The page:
"CTE gives students options -- not every kid is going to go to college. Our goal here at CCHS is to make students both career and college ready so, regardless of what path they choose, they'll be ready."

CTE college credits can be earned by both career-oriented and college-bound students.

"CTE has been sparking interest in a variety of students, not just the career-oriented students but also college-bound kids. It encourages kids who are ahead in total credits to explore other careers," said Jonas.

Rick Kramer, CCHS's CTE Natural Resource Management teacher, understands the importance of college-level courses for his students.

"The classes are truly a stepping-stone opportunity for college experiences while still in high school, as these classes are all taught at the Crook County COCC Open Campus. This facility offers an inspiring atmosphere and it allows the students the chance to step out from the high school setting and get a true sense that they are attending college courses."

Kramer's students also experience, first-hand, what working in the field is all about.

"Recently we worked with the Crook County Soil and Water Conservation District to restore a section of the Ochoco Creek stream bank near the Prineville Country Club. We have established a Natural Resource Management Education Consortium that allows for integration of class work with real-world work by coordinating guest speakers and field projects."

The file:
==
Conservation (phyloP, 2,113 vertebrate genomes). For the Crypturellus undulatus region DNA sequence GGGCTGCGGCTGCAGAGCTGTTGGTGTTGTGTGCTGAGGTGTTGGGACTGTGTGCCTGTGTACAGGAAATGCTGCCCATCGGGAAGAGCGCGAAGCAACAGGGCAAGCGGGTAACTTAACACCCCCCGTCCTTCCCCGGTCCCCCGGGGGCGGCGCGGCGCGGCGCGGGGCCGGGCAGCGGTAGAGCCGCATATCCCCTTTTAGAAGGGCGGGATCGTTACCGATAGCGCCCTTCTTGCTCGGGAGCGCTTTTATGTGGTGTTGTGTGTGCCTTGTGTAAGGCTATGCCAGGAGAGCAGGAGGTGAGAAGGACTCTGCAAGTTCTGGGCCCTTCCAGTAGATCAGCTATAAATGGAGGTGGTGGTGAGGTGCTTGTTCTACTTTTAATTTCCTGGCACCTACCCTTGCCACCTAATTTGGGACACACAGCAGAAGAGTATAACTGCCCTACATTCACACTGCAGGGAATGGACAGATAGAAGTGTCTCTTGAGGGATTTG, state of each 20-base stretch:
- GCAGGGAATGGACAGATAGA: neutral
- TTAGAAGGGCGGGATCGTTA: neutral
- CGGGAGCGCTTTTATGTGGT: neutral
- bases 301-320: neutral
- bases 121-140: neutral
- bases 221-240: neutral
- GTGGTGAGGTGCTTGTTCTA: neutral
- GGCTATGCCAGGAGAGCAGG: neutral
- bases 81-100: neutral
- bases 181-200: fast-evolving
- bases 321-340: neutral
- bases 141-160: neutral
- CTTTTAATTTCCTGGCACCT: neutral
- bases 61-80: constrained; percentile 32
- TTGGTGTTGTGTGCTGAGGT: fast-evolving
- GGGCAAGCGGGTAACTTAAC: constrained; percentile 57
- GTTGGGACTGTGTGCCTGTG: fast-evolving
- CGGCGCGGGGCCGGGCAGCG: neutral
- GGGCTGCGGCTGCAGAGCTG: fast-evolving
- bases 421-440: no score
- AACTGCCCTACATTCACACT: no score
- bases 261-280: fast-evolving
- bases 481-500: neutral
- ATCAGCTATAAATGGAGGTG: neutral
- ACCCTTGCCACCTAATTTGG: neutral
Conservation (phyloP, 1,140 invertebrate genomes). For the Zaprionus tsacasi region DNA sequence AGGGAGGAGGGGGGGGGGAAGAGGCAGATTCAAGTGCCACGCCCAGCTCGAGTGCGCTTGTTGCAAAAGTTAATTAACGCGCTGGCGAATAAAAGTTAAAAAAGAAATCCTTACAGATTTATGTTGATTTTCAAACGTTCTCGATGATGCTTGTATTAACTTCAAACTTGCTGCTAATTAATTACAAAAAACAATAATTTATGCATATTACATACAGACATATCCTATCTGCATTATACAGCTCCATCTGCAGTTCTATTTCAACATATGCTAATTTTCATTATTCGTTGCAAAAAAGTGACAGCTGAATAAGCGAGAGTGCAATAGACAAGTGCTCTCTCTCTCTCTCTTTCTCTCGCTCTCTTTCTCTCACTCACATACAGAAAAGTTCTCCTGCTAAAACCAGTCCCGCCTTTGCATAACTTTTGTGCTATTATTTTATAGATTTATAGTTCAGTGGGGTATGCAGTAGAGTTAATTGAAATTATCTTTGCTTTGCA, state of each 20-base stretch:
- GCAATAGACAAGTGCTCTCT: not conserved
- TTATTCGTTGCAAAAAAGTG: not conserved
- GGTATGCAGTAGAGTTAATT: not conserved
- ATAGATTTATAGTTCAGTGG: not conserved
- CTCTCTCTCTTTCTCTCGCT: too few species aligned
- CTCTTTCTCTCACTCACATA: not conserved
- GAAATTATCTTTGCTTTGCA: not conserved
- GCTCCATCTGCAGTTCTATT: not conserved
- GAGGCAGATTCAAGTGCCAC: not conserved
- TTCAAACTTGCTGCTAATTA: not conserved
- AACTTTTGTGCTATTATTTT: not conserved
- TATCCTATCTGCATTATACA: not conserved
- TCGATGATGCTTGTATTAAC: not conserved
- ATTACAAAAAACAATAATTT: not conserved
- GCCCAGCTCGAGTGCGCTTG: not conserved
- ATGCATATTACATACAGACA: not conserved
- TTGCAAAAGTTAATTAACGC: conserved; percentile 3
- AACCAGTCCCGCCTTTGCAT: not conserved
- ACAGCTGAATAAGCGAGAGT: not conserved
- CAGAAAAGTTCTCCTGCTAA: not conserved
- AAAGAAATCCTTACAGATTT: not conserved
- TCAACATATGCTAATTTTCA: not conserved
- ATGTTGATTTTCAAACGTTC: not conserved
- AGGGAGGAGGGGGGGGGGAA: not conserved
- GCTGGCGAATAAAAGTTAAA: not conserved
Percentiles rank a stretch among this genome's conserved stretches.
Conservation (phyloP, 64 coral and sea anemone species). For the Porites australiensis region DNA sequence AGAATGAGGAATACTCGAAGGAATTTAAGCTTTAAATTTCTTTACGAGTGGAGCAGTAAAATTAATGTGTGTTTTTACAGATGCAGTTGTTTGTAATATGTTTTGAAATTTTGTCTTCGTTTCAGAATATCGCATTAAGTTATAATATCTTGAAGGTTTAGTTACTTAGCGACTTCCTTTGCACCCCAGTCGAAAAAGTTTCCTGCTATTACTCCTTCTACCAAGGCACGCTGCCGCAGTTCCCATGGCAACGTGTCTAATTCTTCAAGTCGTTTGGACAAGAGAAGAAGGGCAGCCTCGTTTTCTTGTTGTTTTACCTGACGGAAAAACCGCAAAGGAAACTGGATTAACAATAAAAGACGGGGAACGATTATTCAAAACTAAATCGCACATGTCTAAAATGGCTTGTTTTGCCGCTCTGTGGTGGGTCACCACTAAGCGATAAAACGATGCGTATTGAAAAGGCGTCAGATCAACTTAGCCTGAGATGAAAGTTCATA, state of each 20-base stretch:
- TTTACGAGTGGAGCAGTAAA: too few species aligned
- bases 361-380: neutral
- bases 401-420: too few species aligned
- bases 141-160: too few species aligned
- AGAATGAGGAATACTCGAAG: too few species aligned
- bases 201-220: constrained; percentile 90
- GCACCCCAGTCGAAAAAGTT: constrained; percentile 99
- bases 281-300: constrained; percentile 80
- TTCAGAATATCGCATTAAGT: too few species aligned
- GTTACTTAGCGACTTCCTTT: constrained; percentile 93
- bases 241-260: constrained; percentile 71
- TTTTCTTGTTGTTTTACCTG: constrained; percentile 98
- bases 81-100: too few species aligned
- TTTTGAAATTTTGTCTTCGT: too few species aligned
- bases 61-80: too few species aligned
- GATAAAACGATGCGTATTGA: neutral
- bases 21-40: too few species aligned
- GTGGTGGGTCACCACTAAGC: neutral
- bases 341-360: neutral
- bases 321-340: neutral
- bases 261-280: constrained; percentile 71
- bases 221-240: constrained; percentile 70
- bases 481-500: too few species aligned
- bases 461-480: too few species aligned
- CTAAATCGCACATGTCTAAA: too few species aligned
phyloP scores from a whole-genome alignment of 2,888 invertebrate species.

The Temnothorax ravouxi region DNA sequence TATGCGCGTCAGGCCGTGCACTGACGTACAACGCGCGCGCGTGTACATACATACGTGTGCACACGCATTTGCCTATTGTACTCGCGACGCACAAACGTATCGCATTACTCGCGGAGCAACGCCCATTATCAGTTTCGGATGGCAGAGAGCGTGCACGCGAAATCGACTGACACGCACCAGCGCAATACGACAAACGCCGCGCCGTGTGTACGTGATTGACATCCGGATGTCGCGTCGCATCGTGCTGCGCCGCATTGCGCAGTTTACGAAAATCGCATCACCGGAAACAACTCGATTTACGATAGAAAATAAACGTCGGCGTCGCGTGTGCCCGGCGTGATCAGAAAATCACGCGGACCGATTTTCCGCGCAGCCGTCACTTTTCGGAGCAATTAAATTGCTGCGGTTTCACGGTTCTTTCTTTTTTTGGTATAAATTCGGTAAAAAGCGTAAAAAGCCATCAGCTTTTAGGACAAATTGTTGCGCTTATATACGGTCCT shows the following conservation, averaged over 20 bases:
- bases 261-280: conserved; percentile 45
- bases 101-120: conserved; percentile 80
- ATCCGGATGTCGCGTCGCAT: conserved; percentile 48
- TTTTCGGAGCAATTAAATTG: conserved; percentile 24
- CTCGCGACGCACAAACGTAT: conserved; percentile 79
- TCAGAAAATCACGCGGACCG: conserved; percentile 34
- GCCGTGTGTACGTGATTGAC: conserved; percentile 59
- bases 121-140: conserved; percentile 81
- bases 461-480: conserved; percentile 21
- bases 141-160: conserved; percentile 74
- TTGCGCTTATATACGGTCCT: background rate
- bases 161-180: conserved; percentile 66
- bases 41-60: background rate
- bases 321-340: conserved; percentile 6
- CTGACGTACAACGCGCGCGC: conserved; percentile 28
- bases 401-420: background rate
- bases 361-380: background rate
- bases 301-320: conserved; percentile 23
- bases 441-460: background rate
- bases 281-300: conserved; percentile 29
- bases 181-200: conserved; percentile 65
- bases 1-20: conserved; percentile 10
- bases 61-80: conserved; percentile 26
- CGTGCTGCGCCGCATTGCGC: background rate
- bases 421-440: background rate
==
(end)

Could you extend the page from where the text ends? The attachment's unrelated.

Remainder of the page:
Participation in CTE classes is not restricted to high school students. Students in middle school are now being taught, one period each day, by CCHS's manufacturing and engineering teacher Billy Hall.

"Billy Hall is introducing middle school students to robotics one period every day now. The kids love it and it's a wonderful introduction to CTE," said Jonas.

Perhaps the real advantage of CTE programs in the Crook County School District is that they provide students with an opportunity to explore future life paths.

Jonas agrees, saying, "Sure, these classes help students learn the work experiences they may need, but they also give kids an opportunity to explore different careers to see if they are a good fit for them."

CTE programming is not set-in-stone at CCHS. There are other elements of CTE that the school would like to add in the future.

"The one thing we would like to add back to CTE is art. We have drama and band/choir right now, but not an art-based program which includes things like industrial design and computer-based arts programs," said Jonas.

While funding new programs is always a concern, one thing is certain at CCHS. CTE programs will continue to be popular and both CCHS and the school board will find ways to prepare students for future career opportunities.

"I'd like the community to realize that there are good things coming out of CCHS, that we are preparing kids for both college and careers, and that the variety and amount of CTE college credits coming out of CCHS is incredible!" said Jonas.